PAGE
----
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5 Tips to Start the School Year Strong

A woman wearing jeans and a black backpack leaning against a brick wall waiting for school to start.

Back to school can be a time of excitement and new experiences. It is also a time in which we undergo a lot of change. Change to our schedules, change in habits, change in interests, change in environment, change in people, and more. While change can bring about opportunities of reflection and growth, it also commonly leads to stress and anxiety for what’s to come.

When individuals face uncertainty, it is easy to let our brains wander into the unknown which can lead us to thoughts that make us nervous for change or a new experience since we do not yet know what to expect. This is common when a new school year starts (or work year) for all ages. Below are a few strategies that can help you navigate large upcoming transitions, such as back to school, in ways that make both students and parents feel more prepared. 

  1. Talk about it! Make the start date a visual on the calendar and talk about both excitements and concerns for the year. 
  2. Get into a routine and practice it. Practice getting back into your school schedule by getting up early, brushing teeth, getting out, and/or setting aside time to read everyday. 
  3. Be in the know. Sign up for any school newsletters or informational programs that will allow you to be better aware of what resources, events, and activities your school provides.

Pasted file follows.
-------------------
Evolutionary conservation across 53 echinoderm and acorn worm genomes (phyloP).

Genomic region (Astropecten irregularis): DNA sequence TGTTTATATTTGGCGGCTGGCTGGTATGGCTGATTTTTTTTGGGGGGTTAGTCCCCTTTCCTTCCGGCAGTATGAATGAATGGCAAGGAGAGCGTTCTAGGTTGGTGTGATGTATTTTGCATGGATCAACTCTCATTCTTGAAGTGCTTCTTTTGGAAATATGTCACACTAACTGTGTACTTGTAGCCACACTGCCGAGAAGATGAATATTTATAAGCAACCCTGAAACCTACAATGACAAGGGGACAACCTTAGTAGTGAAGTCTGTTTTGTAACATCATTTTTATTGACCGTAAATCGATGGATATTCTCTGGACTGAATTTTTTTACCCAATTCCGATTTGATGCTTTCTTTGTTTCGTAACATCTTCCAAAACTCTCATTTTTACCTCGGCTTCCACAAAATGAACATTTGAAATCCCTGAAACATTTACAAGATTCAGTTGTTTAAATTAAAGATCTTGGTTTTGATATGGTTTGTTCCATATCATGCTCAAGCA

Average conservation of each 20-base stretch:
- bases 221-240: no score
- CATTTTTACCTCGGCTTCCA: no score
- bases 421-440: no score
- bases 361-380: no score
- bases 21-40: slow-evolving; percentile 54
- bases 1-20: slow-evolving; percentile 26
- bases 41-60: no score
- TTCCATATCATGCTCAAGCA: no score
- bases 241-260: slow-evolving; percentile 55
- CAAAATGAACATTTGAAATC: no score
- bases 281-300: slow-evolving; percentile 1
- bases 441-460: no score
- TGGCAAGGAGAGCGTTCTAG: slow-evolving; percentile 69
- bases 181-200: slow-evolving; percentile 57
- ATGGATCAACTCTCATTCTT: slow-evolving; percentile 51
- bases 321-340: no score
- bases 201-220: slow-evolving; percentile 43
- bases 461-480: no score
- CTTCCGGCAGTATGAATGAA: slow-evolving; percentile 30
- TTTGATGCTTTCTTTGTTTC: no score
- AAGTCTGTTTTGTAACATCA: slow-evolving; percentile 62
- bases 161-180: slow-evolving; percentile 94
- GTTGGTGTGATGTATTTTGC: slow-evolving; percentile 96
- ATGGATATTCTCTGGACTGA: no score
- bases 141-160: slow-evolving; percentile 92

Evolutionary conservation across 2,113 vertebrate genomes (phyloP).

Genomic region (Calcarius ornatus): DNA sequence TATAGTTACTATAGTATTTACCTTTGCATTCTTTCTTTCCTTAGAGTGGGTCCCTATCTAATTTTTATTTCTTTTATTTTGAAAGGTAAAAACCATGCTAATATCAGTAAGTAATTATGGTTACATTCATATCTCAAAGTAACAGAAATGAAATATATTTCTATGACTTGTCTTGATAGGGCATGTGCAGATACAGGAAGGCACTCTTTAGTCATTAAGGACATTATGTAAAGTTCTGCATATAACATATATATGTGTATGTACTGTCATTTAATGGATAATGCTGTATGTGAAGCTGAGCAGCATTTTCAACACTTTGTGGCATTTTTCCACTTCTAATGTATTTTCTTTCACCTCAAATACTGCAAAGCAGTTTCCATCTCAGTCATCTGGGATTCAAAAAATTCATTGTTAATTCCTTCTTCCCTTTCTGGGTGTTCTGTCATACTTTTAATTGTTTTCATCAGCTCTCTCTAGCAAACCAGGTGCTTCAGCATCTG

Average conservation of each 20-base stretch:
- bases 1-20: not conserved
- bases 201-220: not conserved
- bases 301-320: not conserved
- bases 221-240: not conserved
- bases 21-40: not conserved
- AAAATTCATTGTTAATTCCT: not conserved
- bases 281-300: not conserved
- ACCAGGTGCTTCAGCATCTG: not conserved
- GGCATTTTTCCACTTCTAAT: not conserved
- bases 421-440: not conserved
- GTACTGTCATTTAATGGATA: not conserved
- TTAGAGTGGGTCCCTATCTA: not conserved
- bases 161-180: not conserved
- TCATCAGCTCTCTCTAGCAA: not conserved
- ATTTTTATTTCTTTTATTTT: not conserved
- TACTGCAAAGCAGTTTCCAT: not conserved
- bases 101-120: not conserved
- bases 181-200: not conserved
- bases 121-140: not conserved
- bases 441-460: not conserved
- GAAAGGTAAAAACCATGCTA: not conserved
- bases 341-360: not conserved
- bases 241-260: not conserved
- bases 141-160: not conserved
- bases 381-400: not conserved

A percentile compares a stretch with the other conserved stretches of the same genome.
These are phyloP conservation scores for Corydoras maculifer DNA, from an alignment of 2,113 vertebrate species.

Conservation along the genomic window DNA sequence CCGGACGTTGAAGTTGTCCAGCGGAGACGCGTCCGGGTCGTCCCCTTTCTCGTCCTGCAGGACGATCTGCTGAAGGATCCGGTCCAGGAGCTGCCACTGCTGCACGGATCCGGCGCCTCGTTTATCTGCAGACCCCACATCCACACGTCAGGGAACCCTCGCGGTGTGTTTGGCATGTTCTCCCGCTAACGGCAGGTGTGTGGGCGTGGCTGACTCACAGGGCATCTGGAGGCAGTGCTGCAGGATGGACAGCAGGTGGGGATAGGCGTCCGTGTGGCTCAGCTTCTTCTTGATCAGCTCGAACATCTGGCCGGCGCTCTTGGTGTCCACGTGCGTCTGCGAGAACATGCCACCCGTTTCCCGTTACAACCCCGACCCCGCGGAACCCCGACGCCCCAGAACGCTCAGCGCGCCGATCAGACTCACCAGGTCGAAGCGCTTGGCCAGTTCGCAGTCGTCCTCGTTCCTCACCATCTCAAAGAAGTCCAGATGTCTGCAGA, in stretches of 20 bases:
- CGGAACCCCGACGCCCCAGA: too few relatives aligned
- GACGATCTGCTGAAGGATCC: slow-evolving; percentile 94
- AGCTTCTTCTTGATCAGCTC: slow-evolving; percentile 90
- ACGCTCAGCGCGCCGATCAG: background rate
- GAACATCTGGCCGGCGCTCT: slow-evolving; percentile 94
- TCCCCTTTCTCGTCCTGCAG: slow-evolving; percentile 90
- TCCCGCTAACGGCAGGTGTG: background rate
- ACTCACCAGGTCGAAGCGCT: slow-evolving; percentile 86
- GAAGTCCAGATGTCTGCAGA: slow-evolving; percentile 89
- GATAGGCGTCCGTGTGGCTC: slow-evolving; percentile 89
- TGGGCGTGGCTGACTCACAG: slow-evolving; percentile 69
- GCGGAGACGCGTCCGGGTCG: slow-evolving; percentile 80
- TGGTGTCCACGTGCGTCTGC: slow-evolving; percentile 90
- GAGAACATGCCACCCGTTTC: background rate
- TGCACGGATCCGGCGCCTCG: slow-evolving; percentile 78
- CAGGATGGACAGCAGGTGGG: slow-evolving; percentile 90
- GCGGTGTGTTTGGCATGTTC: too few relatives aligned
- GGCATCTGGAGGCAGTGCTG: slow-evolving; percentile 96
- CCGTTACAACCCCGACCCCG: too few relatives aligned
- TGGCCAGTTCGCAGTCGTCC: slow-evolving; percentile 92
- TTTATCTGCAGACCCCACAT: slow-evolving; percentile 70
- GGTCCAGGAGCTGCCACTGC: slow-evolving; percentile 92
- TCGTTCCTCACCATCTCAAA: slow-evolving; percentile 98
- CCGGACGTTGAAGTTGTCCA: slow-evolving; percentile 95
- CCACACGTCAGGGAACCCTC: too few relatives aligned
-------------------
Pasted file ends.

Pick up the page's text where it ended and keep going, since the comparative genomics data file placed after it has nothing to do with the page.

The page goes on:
4. Set up school supplies. Learn what you or your child needs for school supplies and start gathering them together. Many programs across the Chicagoland area donate school items to students and teachers. 
  5. Normalize difficulty of transitions. Last, we all face transitions in our life, both good and bad. Talking about how times of change can be difficult and normalizing this process may create feelings of additional support and decreased stress.

Incorporating routine, structure, and conversation in before times of change can help expose ourselves to the upcoming transition and feel less stress when the time of the transition begins. Helping students get in the routine of school before it starts can eliminate new challenges and set positive expectations for healthy school habits that can make the transition more manageable. Having parents be in the know around school events and supplies necessary for school will allow them to feel more connected to the school community and more confident in their child’s ability to do well knowing they have everything they need to succeed in the classroom. Tailor these tips to what best fits your family for a strong start to the school year! 

By Catherine Clifford

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